I’ve been making noises across social media, the Friendly Fire Show and on this site for the past few weeks about how I think Middle-earth: Shadow of Mordor is probably the best game I’ve played in two years. More than that, it’s easily the best game I’ve played this year and is already my early pick for Game of the Year 2014.
Since starting the game up, I’ve been trying to figure out just what it is about Shadow of Mordor that has me so enamoured. I know one thing: it’s not the game’s Lord of the Rings setting. I’ve never been a massive fan of the lore or the universe.
So, could it be the refined Batman: Arkham style combat, then? The game’s Assassin’s Creed-inspired exploration? Perhaps it’s the Nemesis System — a mechanic that, for once, manages to deliver on all of its promises. Or, is it simply that Shadow of Mordor manages to combine the very best of action-adventure games from the last generation while avoiding their pitfalls?
Another likely explanation is that 2014 has been a pretty terrible year for gaming. From cross-gen releases to HD rehashes and the disappointing hype machines — Destiny and Watch Dogs — 2014 has been a letdown of epic proportions. But to attribute Shadow of Mordor’s successes to just those factors would be taking away from everything it does right.
When I really think about it, it’s the treatment of player death that’s the reason for my love. Death in Shadow of Mordor is unlike death in any other video game. Thematically and mechanically, death is the true star. Sorry, Talion.
Within Shadow of Mordor‘s opening minutes, death’s presence is at the forefront and remains throughout, first when the Uruks attack the Black Gate and then again when Talion and his family are slaughtered by the Black Hand of Sauron. A number of games feature the death of a major or playable character: God of War, Call of Duty 4: Modern Warfare, Murdered: Soul Suspect, BioShock 2 and The Darkness just to name a few. Many use the character’s death as the reason for his or her quest and their source of power, much like Talion. The ‘Came Back Strong’ trope has been and is used frequently in literature, TV, movies and games, but where Shadow of Mordor’s treatment of the trope differs is its greatest strength and point of contrast.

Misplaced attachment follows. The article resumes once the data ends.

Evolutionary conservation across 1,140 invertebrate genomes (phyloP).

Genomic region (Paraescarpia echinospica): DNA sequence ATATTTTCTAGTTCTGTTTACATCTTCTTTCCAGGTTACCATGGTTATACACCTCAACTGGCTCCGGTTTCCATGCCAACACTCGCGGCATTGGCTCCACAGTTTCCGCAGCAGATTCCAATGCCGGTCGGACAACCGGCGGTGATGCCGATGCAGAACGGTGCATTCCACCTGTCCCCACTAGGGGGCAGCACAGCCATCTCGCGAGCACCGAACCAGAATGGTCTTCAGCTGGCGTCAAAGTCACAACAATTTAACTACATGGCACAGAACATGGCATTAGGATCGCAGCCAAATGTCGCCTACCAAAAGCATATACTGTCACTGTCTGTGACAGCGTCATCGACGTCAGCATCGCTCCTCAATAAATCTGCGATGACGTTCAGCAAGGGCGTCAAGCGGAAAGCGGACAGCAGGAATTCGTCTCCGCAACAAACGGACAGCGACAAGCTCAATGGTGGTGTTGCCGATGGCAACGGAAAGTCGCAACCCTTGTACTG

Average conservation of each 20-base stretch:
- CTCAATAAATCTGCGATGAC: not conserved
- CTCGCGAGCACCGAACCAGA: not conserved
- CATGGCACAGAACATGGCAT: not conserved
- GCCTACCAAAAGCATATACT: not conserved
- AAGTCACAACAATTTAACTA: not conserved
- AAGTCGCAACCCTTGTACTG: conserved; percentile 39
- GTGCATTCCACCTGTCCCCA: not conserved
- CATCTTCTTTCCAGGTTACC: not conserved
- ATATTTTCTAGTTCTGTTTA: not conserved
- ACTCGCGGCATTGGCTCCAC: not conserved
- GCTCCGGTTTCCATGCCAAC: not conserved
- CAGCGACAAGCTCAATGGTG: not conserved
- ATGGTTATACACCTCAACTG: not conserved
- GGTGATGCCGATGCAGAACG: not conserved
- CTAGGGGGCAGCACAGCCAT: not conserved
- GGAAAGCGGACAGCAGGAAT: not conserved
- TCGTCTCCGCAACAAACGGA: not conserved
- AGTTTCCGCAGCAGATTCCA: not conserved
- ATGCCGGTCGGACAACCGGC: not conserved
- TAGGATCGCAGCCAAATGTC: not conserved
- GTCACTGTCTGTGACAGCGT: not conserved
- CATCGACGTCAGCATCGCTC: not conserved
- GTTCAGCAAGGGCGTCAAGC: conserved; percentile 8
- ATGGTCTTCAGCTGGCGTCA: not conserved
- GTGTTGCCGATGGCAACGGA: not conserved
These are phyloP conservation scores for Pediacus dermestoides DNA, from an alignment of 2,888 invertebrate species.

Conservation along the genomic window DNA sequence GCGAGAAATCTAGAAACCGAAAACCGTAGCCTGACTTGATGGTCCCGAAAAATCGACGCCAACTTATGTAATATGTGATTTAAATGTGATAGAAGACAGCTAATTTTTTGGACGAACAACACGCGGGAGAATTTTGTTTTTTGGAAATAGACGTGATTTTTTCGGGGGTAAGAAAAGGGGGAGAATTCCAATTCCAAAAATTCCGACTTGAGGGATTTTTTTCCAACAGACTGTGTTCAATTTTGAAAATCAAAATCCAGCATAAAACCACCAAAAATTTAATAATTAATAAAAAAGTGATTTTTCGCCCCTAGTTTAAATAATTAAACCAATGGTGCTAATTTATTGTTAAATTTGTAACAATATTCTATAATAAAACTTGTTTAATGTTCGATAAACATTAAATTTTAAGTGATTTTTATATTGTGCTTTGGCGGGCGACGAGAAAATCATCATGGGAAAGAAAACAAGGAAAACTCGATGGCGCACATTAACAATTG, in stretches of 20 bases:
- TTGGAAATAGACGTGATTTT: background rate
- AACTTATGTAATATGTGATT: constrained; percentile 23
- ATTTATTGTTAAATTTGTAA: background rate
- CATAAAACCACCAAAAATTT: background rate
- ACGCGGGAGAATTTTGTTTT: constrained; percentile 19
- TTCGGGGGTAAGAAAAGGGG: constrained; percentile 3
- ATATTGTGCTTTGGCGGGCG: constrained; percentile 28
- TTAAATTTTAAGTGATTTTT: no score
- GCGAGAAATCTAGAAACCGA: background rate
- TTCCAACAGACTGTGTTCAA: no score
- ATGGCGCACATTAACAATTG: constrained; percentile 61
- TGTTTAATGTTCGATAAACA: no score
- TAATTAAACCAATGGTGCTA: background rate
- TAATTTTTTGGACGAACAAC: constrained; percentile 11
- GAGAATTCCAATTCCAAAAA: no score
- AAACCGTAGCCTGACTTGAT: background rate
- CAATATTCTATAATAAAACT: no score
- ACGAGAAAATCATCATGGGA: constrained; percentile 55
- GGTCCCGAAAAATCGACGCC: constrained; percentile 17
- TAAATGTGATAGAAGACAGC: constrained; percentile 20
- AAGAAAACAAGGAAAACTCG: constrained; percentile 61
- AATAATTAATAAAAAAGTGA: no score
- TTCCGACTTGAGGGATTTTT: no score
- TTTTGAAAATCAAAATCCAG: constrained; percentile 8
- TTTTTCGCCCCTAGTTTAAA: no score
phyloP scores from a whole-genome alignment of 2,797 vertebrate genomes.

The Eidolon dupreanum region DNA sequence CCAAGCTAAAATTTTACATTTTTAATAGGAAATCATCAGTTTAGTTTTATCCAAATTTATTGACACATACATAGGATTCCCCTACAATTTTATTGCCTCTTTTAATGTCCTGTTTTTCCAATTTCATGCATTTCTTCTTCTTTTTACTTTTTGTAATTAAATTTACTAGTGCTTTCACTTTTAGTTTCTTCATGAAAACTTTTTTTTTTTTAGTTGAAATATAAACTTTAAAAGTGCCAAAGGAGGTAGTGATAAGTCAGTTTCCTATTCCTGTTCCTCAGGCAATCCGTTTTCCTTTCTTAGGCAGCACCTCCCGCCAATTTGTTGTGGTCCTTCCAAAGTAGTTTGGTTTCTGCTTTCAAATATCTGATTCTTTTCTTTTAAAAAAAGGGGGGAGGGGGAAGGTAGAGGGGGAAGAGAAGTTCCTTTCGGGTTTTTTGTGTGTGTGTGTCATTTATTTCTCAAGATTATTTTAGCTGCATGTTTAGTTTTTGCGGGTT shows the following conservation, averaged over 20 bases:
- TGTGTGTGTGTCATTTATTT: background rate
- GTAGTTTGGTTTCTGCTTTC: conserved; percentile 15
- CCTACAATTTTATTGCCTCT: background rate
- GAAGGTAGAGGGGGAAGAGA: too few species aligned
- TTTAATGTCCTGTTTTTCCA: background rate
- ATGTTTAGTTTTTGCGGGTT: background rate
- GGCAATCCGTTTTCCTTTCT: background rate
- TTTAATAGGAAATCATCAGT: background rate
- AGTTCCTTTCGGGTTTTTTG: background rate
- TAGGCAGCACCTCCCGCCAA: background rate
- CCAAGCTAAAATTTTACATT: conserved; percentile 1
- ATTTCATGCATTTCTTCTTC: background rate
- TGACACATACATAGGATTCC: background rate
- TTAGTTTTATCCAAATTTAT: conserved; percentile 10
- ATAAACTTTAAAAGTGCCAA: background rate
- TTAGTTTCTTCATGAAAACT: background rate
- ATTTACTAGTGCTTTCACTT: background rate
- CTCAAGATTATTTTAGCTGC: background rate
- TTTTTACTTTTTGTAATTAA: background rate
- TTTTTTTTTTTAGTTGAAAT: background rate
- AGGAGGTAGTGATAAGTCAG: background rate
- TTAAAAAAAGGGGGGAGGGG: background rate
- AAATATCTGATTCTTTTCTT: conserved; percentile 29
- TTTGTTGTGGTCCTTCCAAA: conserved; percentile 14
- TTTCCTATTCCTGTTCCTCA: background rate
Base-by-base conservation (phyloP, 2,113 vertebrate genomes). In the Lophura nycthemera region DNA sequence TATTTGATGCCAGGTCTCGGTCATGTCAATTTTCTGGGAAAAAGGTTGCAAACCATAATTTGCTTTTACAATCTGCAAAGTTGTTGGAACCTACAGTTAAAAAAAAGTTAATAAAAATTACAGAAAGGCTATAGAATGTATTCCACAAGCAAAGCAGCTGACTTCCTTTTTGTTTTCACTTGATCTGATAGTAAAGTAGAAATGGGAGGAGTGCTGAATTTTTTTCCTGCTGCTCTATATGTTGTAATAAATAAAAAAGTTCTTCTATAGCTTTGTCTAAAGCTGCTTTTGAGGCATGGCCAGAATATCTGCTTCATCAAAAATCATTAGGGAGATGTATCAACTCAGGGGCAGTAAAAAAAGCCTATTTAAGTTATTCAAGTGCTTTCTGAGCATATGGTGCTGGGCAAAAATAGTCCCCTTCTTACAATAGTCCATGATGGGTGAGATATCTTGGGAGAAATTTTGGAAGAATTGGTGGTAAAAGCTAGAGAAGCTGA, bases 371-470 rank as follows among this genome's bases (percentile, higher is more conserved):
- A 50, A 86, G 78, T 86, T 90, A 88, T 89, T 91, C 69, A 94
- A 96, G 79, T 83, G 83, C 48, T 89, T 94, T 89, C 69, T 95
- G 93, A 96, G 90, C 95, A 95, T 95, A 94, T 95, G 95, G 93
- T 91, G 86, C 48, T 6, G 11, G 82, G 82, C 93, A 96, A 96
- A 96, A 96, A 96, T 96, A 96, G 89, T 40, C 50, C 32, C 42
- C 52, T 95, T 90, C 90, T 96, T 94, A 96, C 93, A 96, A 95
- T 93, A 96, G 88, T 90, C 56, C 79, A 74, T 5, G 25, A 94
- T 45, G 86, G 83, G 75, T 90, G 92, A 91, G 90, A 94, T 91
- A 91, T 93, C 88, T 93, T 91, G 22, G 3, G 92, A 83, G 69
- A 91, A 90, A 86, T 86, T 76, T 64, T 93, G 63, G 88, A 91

Death in video games is rarely permanent. Extra lives, save and checkpoints or resurrection at the hands of an item or other player are about as commonplace as health bars, hit points and high scores. Even when the ‘Came Back Strong’ trope is in play, each and every subsequent death is an absolute failure and dead end as far as narrative and gameplay is concerned. The nature of a video game death is largely absurd at this point. It’s a stumbling block; a minor inconvenience. But in Shadow of Mordor it is fundamental and integral to the experience. Death changes everything and the pairing of it with the ever-evolving and constantly updating Nemesis system creates something truly unique.
Each time Talion dies, including the first time, it has an effect on the world of Mordor: the Orcs who inhabit it, Talion himself and even the player. We’ve been taught by rote what death means when gaming. Essentially, it is the game telling the player to try again and do better. Shadow of Mordor does the same, but explicitly. There are no save or checkpoints, nor is there reloading. When Talion dies, the world of Mordor continues on. The Orc who murdered Talion remembers him and knows he killed him. Talion knows he has died again and the player is reminded that time has passed and that death has consequences. Not all of them bad, mind you.
Upon respawning at a Forge Tower, Shadow of Mordor provides the player with a range of visual and auditory feedback relating to the death just suffered. In the bottom left of the screen, the player is granted +100 XP for having been ‘Denied Death.’ Then the HUD shows that Talion’s Power meter — the level of which determines how many upgrade tiers have been unlocked — has also been increased. Being murdered makes Talion stronger which makes sense, again both thematically and mechanically. Talion has been brought back to life by the Wraith and is on a quest for vengeance, so it stands to reason that being stabbed to death by pointy things and then ripped back into the land of the living would be a hellishly painful experience. Not to mention the furious anger at the Orc stupid enough to try and hinder Talion’s quest.